EPA rules seeks new limit on formaldehyde in wood

todmug_newThe U.S. Environmental Protection Agency proposed two rules in May to help protect Americans from exposure to the harmful chemical formaldehyde, consistent with a federal law passed by Congress in 2010.

These rules ensure that composite wood products produced domestically or imported into the United States meet the formaldehyde emission standards established by Congress, according to the EPA.

Formaldehyde is used in adhesives to make a wide range of building materials and products. Exposure to formaldehyde can cause eye, nose and throat irritation, other respiratory symptoms and, in certain cases, cancer, according to the EPA.

“The proposed regulations announced today reflect EPA’s continued efforts to protect the public from exposure to harmful chemicals in their daily lives,” James J. Jones, EPA’s acting assistant administrator for the Office of Chemical Safety and Pollution Prevention, said in a statement. “Once final, the rules will reduce the public’s exposure to this harmful chemical found in many products in our homes and workplaces.”

In 2010, Congress passed the Formaldehyde Standards for Composite Wood Products Act, or Title VI of the Toxic Substances Control Act, which establishes emission standards for formaldehyde from composite wood products and directs EPA to propose rules to enforce the act’s provisions. The EPA says its proposed rules align, where practical, with the requirements for composite wood products set by the California Air Resources Board.

Most manufacturers are already following requirements for composite wood products already in place in California so that they are able to sell in any state. The EPA says its proposals will provide one national standard, thus preventing a patchwork of different state requirements and providing a level playing field between states and between American companies and importers. The EPA estimates that formaldehyde concentrations in new and renovated homes will be reduced by 9 to 25 percent when the rules are final. The EPA also anticipates that the proposed rules will encourage the ongoing trend by industry towards switching to no-added-formaldehyde resins in products.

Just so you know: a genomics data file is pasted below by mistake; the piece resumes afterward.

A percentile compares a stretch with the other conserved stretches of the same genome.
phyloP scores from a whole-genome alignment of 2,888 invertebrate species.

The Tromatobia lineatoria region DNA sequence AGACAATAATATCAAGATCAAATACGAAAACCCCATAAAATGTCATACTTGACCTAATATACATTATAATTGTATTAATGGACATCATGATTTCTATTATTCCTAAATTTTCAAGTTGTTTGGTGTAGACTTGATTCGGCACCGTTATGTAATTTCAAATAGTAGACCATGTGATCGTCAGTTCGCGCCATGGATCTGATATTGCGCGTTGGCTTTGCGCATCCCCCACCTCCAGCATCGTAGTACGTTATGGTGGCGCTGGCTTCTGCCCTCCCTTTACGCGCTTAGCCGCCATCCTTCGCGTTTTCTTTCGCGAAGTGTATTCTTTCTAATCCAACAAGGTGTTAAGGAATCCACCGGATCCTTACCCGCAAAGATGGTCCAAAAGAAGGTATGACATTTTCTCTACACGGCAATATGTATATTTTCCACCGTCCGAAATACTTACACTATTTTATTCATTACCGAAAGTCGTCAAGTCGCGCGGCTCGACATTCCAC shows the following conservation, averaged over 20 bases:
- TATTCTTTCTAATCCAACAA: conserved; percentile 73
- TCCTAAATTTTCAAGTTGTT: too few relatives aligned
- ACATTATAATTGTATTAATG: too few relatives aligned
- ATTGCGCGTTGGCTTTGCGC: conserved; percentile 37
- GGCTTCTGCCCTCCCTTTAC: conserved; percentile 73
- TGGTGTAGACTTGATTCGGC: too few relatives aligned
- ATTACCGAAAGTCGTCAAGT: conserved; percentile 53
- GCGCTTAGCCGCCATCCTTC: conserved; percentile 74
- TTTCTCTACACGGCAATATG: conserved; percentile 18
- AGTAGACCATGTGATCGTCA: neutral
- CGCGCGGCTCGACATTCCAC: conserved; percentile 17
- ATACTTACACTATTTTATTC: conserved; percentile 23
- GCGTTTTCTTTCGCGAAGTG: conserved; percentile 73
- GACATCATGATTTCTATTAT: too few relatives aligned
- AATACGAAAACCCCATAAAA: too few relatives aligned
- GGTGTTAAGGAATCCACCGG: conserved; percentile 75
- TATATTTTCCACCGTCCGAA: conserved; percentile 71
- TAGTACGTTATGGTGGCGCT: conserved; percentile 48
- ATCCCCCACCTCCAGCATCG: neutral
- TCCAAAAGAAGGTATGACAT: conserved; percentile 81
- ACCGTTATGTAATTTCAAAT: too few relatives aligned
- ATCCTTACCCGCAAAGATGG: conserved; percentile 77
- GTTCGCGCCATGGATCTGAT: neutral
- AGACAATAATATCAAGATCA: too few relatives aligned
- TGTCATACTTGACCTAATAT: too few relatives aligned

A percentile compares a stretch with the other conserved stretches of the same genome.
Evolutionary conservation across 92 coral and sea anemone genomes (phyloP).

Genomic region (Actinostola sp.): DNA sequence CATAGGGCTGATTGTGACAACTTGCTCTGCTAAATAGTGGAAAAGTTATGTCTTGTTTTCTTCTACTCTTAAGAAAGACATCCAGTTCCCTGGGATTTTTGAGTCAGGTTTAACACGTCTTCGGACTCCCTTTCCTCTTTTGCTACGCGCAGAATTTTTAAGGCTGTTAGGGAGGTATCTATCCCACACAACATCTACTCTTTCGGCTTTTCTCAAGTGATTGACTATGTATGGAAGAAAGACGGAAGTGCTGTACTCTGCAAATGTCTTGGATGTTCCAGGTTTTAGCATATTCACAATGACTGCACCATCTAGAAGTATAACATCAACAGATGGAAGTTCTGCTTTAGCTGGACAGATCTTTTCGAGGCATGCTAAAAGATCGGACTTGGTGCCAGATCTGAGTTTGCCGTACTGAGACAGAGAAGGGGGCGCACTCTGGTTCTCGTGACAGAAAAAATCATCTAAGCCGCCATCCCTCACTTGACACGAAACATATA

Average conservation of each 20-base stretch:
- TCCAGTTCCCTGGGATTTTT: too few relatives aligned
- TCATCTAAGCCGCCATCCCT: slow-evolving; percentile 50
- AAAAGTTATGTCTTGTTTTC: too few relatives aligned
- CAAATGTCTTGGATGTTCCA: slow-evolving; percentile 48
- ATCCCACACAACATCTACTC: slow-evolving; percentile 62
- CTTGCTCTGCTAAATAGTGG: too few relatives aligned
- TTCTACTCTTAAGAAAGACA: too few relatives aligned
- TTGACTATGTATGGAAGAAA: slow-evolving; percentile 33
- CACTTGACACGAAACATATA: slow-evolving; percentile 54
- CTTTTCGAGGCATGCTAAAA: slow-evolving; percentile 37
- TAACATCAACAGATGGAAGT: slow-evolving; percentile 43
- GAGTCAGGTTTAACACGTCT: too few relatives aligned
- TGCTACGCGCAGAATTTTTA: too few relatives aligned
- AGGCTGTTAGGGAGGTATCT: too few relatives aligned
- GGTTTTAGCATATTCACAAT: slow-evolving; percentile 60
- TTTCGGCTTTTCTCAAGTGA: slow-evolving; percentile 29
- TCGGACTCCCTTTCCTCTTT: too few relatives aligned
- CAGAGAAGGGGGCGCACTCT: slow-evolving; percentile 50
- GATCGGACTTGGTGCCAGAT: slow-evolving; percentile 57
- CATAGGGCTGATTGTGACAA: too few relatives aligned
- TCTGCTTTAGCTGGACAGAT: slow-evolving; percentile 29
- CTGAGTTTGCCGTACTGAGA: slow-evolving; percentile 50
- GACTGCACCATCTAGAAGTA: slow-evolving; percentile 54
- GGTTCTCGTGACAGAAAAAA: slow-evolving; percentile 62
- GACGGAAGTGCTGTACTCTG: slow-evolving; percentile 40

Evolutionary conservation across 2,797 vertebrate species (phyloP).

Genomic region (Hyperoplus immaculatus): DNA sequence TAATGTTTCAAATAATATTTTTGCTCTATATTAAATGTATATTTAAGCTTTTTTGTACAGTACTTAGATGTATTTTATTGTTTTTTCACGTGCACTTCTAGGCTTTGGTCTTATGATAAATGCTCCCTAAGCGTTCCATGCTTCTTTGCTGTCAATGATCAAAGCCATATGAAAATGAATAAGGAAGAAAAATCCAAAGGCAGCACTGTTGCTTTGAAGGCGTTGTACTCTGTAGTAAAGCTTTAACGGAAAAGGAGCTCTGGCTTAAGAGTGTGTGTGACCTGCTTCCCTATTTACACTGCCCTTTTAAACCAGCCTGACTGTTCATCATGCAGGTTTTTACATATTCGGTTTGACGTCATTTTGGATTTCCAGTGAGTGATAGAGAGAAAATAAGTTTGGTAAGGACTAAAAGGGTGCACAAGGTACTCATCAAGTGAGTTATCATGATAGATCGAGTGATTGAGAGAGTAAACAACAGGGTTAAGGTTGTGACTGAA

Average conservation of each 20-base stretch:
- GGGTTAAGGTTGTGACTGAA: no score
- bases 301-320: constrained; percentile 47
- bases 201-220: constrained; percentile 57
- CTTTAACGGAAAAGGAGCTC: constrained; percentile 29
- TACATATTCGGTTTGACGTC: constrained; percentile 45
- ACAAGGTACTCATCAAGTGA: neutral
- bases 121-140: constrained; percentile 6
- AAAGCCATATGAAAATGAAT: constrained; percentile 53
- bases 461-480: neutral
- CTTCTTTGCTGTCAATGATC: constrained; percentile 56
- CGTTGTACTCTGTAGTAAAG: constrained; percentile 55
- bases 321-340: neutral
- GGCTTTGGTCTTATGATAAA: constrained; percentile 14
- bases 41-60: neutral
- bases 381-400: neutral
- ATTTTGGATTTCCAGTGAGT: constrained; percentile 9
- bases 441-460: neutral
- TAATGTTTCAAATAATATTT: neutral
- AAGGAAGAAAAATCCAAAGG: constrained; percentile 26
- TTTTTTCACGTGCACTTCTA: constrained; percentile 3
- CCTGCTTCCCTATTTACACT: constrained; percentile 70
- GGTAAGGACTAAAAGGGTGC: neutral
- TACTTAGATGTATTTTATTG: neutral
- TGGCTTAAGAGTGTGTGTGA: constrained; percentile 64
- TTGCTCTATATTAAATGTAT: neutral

The EPA’s first proposal limits how much formaldehyde can be emitted from hardwood plywood, MDF, particleboard and finished goods that are sold, supplied, offered for sale, manufactured, or imported in the U.S. The emitted formaldehyde can be left over from the resin or composite wood-making process or be released when the resin degrades in the presence of heat and humidity. This proposal also includes testing requirements, laminated product provisions, product labeling requirements, chain of custody documentation, record-keeping, a stockpiling prohibition and enforcement provisions. It also includes a common-sense exemption from some testing and record-keeping requirements for products made with no-added-formaldehyde resins.

The second proposal establishes a third-party certification framework designed to ensure that manufacturers of composite wood products meet the Toxic Substances Control Act’s formaldehyde emission standards by having their composite wood products certified though an accredited third-party certifier. It would also establish eligibility requirements and responsibilities for third-party certifiers and the EPA-recognized accreditation bodies who would accredit them. The EPA says the proposed third-party certification program will level the playing field by ensuring composite wood products sold in this country meet the emission standards in the rule regardless of whether they were made in the U.S. or not.

The proposed rules were published in the Federal Register, paving the way for comments by the woodworking industry and other interested parties. The 60-day comment period ends Aug. 9. To comment, visit www.regulations.gov.

This article originally appeared in the July 2013 issue.

Comments (1)
1 Tuesday, 23 July 2013 10:17
shagydeep
EPA is on the mission of for clearing all chemical from the environment. And likely they are giving more a attention on daily household products...

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